— A Heartbreaking Work of Staggering Genius by Dave Eggers
— My mom
Woman: *speaking Chinese*?
Woman: …Are you Chinese?
Woman: Oh, I thought you were—
When people ask me if I’m Chinese, Vietnamese, et cetera, et cetera, I don’t want to answer their question. What does that have to do with me? Why is that your first question?I get it. It’s part of my heritage, it makes me bilingual, but honestly, why does race become a determining factor in interest? It’s not like when I first introduce myself, I say, “Hi, my name is Asian.” This woman wouldn’t have talked to me if I were white, if I were black, or even Hispanic, since she didn’t ask me, or anyone, her question, while we were all waiting for our cars at the dealership. I’m lost when people use race as an excuse to be comfortable.
A.H.W.O.S.G. isn’t my first Dave Eggers book. The very first was his “autobiography” of Valentino Achak Deng, called What Is the What, which was marketed as fiction. I read it for an English class, and when I was sitting with my professor in her office, talking about what I was going to write for my essay on What Is the What, she asked me, “Not a lot of people seem to like it or understand what’s going on. Do you think I should teach it again?”
The thing about Eggers as a writer is that his style doesn’t follow the classical model. It’s the same reason why people are put off by Jonathan Safran Foer — postmodern writing happened, and in classes where Tolstoy and Austen rule the syllabus, people are not going to like what they find. And that’s fine, because the style can be off-putting and strange, but at the same time, can’t it also be seen as a new and improved form of writing?
Unlike What Is the What, A.H.W.O.S.G. is more experimental. Both are written in present tense, but A.H.W.O.S.G. has diagrams, interview format, script format, meta-nonfiction — I could go on for days. It’s different, and for some, it’s a bad different, like the way people are battling about universal healthcare. But, in a lot of ways, this book has opened a lot of doors for writing itself, and the postmodern movement is taking chances with writing that other authors were not willing to take. The formatting, the style, the devices used, they’re all used for a reason and give insight into Eggers’ identity and feelings at the time. It’s a clever way of using show, don’t tell — it’s smart. In a world that revolves around saving time, the way something appears giving an understanding of a situation saves a lot of words. It literally shows us how to feel on the page, and what’s so wrong with that?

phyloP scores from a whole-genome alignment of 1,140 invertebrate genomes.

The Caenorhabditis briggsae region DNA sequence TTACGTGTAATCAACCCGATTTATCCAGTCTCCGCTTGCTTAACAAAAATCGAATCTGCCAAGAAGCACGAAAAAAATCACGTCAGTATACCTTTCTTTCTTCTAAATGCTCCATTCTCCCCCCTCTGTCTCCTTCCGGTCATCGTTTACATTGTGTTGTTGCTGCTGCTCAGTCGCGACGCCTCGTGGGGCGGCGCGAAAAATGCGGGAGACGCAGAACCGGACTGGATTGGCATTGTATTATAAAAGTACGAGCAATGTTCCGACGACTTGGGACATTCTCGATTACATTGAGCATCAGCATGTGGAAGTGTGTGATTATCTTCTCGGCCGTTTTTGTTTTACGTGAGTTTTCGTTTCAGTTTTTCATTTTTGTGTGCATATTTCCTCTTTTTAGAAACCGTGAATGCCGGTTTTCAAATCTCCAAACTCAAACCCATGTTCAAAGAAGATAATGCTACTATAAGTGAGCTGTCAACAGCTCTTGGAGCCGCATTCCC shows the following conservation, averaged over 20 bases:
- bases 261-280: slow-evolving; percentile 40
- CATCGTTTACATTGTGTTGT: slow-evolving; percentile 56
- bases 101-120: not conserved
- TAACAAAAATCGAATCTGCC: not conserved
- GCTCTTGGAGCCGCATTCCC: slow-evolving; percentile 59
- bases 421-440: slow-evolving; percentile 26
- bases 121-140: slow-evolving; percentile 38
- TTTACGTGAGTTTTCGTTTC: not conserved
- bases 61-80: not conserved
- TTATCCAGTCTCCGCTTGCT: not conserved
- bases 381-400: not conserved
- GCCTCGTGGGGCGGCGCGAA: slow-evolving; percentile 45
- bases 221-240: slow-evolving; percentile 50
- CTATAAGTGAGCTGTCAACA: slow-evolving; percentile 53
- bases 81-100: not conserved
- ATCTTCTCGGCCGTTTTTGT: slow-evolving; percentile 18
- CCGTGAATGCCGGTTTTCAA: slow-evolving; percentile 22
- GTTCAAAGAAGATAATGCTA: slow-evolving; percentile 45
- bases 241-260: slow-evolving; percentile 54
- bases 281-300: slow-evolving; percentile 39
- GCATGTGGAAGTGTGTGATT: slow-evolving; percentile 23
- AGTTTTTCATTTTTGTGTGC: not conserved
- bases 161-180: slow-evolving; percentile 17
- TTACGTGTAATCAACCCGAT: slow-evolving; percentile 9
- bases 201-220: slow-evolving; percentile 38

If you’re not a fan of postmodern writing, don’t read Dave Eggers. But if you’re interested in the way writing is changing, go read A.H.W.O.S.G. Writing is always evolving, and there is no way of preventing that. And even if you don’t like Eggers’ style, the postmodern style, the least you can do is admire what it does.
She told me she hated me hated my fucking, fucking guts, that I was a piece of shit, how could I do this to her how? How? I was terrible, fucking awful, godfuckingawful, just like our father and how he kicked her out of the house JesusmotherfuckingChrist I should’ve just brought the money, the money she asked for, the money she was going to use for drugs, for heroin, but I couldn’t. She wasn’t my sister, she wasn’t anybody I knew. She no longer belonged to herself.
I’m going to start posting something every day from now on, as best I can. I may not be able to run every day, but the very least I can do is write.
Write every day, because if you believe in the act of writing, that it is an effective form of communication, that it is more than just words, then you will write and write and write. You write because you believe it is important.
Gandalf: We really should leave. We’re in a hurry.
Gimli: No, Gandalf—we still have time! Sit and tell more stories!
Me: NO WHY
She looked at the piece of paper, then at me, then back at the piece of paper, she covered her eyes with her hands and cried, tears seeped between her fingers and collected in the little webs, she cried and cried and cried, there weren’t any napkins nearby, so I ripped the page from the book — ‘I don’t speak. I’m sorry.’ — and used it to dry her cheeks, my explanation and apology ran down her face like mascara, she took my pen from me and wrote on the next blank page of my daybook, the final one:
Please marry me"
— Extremely Loud & Incredibly Close, Jonathan Safran Foer
when she came back from college. We had both graduated and hadn’t seen each other in months. “You’re the only one who showed up,” she said. “Everyone else blew me off.”
Two couldn’t come because of their boyfriends, and one said it was out of her way, since she was heading back to school, most likely to see her boyfriend. “These girls see their boyfriends all throughout the year, and they can’t make time for me, even though I’m only back for a month!” she said. “The next time I come back up here, I’m just going to see you. I don’t have any ties up here anymore.”
I thought we grew out of the age where women were defined by men. A girl — a woman — goes her own way. Everyone needs to realize that if she’s absorbed within someone else, she doesn’t know herself. She’s clinging to something else so she doesn’t have to discover who she is. We’re still too young to know who we are, but shouldn’t this be a time of self-discovery and self-realization?
What I have for breakfast:
- two Eggo waffles
- some tea
What my brother has for breakfast:
- bread and nutella (if he can squeeze it in)
- black tea
- “People run from rain but
in bathtubs full of
Charles Bukowski (via bittersweetsongs)
Wow bukowski so profound do you also bathe fully...
New favorite film genre: Scarlett Johansson destroying people.
my heart says yes but my mom says no
If you’re a boy writer, it’s a simple rule: you’ve gotta get used to the fact that you suck at writing women and that the worst women writer can...”